Security firm Malwarebytes said it had been breached by the same state-sponsored hackers who had compromised a dozen or more US government agencies and private companies.
The attackers are best known for hacking into SolarWinds of Austin, Texas, by compromising its software distribution system and using it to infect the networks of customers using SolarWinds’ network management software. However, in an online post, Malwarebytes said the attackers were using a different vector.
“While Malwarebytes does not use SolarWinds, we, like many other companies, were recently targeted by the same threat actor,” the post reads. “We can confirm the existence of another intrusion vector that works by exploiting applications with privileged access to Microsoft Office 365 and Azure environments.”
Investigators determined that the attacker gained access to a limited subset of internal company emails. So far, the researchers have found no evidence of unauthorized access or compromise in Malwarebytes production environments.
The report isn’t the first time researchers have said the attack on the SolarWinds software supply chain wasn’t the only means of infection.
When the massive compromise came to light last month, Microsoft said the hackers had also stolen signing certificates that would allow them to impersonate a target’s existing users and accounts via its Security Assertion Markup Language. The XML-based language, commonly abbreviated as SAML, provides identity providers with a way to exchange authentication and authorization information with service providers.
Twelve days ago, the Cybersecurity & Infrastructure Security Agency said the attackers may have gained initial access by guessing or spraying passwords, or misusing administrator or service credentials.
“In our particular case, the threat actor added a self-signed certificate with credentials to the service principal account,” wrote Malwarebytes researcher Marcin Kleczynski. “From there, they can authenticate using the key and make API calls to query emails via MSGraph.”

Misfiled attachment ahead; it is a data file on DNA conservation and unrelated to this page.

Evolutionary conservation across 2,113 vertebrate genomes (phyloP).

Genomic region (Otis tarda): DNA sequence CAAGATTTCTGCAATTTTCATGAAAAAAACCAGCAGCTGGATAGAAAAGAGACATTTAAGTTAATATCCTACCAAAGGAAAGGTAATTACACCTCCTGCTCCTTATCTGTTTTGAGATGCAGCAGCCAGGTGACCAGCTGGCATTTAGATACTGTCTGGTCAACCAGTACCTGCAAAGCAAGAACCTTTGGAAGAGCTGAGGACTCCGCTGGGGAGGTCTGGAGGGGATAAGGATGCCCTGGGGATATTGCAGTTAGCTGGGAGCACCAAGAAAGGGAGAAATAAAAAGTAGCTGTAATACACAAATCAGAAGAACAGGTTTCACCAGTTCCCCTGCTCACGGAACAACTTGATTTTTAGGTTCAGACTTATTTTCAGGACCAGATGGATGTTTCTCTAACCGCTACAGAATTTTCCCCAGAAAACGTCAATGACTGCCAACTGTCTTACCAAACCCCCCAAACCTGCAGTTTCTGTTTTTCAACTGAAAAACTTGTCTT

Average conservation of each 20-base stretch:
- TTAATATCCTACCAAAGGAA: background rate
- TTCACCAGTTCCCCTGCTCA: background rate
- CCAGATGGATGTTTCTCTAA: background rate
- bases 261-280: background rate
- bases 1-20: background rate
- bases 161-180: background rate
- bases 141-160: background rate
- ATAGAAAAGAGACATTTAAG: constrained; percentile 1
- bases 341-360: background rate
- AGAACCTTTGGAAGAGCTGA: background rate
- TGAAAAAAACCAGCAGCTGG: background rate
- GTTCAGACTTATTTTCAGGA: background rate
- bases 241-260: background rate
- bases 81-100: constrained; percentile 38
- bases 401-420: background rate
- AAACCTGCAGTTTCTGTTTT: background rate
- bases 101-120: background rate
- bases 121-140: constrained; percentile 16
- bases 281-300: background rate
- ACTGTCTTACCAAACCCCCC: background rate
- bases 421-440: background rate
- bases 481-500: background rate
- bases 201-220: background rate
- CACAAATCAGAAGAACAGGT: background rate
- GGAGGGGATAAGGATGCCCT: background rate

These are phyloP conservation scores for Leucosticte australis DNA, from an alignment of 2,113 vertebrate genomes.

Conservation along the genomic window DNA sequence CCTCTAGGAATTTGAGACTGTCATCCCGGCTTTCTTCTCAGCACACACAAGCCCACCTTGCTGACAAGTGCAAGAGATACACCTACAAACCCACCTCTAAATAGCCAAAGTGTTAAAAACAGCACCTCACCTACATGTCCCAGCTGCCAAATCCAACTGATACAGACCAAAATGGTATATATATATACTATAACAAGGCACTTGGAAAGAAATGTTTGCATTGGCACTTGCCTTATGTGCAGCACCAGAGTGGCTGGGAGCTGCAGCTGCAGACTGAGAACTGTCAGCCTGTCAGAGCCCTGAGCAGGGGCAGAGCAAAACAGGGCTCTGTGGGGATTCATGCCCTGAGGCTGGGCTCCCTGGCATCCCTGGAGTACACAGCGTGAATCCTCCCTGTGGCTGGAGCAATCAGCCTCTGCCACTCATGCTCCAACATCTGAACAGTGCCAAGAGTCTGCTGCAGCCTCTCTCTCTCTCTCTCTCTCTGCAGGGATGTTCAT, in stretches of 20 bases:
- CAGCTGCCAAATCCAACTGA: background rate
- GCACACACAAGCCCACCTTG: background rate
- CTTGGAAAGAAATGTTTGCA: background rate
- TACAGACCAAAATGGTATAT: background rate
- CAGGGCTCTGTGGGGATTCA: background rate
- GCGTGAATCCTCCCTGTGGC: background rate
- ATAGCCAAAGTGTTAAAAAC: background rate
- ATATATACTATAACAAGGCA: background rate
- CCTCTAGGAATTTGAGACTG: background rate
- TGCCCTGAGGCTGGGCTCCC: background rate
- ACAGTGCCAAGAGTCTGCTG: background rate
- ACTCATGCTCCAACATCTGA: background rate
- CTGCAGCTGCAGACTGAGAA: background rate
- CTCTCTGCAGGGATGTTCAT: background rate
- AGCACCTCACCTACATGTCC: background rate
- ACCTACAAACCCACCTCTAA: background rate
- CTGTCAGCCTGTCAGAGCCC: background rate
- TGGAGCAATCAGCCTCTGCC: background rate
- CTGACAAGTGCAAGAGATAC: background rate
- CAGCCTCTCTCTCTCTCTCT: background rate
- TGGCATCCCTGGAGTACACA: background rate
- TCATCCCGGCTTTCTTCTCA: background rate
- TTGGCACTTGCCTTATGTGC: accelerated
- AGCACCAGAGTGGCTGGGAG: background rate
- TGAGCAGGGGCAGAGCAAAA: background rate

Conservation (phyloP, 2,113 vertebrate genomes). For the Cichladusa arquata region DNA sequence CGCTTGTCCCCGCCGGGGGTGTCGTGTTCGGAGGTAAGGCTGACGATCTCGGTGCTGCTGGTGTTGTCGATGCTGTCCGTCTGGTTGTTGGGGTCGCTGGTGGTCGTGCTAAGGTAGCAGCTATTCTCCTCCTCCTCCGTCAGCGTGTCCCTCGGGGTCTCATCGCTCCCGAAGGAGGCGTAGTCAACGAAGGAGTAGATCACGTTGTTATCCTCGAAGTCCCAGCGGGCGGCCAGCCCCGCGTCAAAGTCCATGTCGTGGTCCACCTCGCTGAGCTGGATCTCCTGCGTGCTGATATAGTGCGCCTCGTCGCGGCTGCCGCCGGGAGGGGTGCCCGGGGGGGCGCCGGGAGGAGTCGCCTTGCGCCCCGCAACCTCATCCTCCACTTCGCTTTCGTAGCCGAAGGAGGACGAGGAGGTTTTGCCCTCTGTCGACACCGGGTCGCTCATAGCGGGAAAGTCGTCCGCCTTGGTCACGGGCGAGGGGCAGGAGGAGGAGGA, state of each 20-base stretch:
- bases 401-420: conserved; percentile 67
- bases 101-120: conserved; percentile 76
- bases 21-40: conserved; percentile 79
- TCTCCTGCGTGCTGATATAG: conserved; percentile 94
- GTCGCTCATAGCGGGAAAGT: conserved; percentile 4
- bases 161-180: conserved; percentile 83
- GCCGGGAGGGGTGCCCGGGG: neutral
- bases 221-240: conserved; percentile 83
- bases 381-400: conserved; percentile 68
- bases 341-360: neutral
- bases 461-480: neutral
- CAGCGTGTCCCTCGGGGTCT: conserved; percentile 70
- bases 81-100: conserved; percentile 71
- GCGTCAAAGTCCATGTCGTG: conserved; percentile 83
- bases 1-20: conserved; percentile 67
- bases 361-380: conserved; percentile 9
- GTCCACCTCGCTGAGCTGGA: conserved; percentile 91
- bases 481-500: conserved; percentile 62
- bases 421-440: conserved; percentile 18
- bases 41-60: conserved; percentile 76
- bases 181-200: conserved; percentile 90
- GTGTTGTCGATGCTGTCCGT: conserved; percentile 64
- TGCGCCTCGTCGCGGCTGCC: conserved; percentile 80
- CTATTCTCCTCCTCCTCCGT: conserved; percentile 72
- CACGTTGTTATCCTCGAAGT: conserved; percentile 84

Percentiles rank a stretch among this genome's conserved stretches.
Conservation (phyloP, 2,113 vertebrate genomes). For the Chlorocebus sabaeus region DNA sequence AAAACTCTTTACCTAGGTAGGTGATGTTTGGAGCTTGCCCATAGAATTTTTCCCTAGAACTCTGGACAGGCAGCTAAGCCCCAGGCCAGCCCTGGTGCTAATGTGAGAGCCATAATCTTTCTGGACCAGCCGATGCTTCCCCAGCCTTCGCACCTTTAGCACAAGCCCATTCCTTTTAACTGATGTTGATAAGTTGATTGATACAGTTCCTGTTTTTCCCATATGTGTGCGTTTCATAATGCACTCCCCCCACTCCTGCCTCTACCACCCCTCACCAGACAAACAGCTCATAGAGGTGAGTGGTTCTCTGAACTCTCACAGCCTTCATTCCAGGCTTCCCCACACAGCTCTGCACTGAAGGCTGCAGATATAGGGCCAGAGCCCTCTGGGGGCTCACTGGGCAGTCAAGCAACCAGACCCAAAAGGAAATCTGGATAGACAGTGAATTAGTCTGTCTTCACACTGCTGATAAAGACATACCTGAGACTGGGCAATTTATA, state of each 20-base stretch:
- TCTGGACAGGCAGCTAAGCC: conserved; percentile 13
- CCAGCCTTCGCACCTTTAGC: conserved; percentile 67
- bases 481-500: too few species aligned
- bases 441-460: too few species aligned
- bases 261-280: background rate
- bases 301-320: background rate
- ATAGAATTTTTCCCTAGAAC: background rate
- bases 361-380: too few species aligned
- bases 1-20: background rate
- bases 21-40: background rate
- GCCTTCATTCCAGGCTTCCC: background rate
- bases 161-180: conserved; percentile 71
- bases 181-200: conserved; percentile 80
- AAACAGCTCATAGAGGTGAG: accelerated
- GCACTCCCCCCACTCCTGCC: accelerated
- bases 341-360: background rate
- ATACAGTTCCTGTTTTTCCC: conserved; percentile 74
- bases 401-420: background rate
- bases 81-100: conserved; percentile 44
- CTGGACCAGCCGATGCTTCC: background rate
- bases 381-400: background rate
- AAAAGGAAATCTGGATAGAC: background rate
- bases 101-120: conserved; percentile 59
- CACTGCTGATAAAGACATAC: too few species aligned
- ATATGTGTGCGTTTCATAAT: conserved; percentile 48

Last week, email management provider Mimecast also said hackers compromised a digital certificate it issued and used it to target select customers who are using it to encrypt data they sent and received through the company’s cloud service. While Mimecast didn’t say the certificate compromise was related to the ongoing attack, the similarities make it likely that the two attacks are related.
Because the attackers used their access to the SolarWinds network to compromise the company’s software build system, Malwarebytes researchers investigated the possibility that they too were being used to infect their customers. So far, Malwarebytes said it has no evidence of such an infection. The company has also inspected its source code repositories for signs of malicious changes.
Malwarebytes said it first learned of the infection from Microsoft on December 15, two days after the SolarWinds hack was first revealed. Microsoft identified the network compromise due to suspicious activity of a third-party application in Malwarebytes’ Microsoft Office 365 tenant. The tactics, techniques, and procedures in the Malwarebytes attack were similar in important ways to the threat actor involved in the SolarWinds attacks.
The Malwarebytes report marks the fourth time a company has disclosed that it was targeted by the SolarWinds hackers. Microsoft and security firms FireEye and CrowdStrike have also been targeted, although CrowdStrike has said the attempt to infect its network was unsuccessful. Government agencies reportedly affected include the Departments of Defense, Justice, Finance, Commerce and Homeland Security, as well as the National Institutes of Health.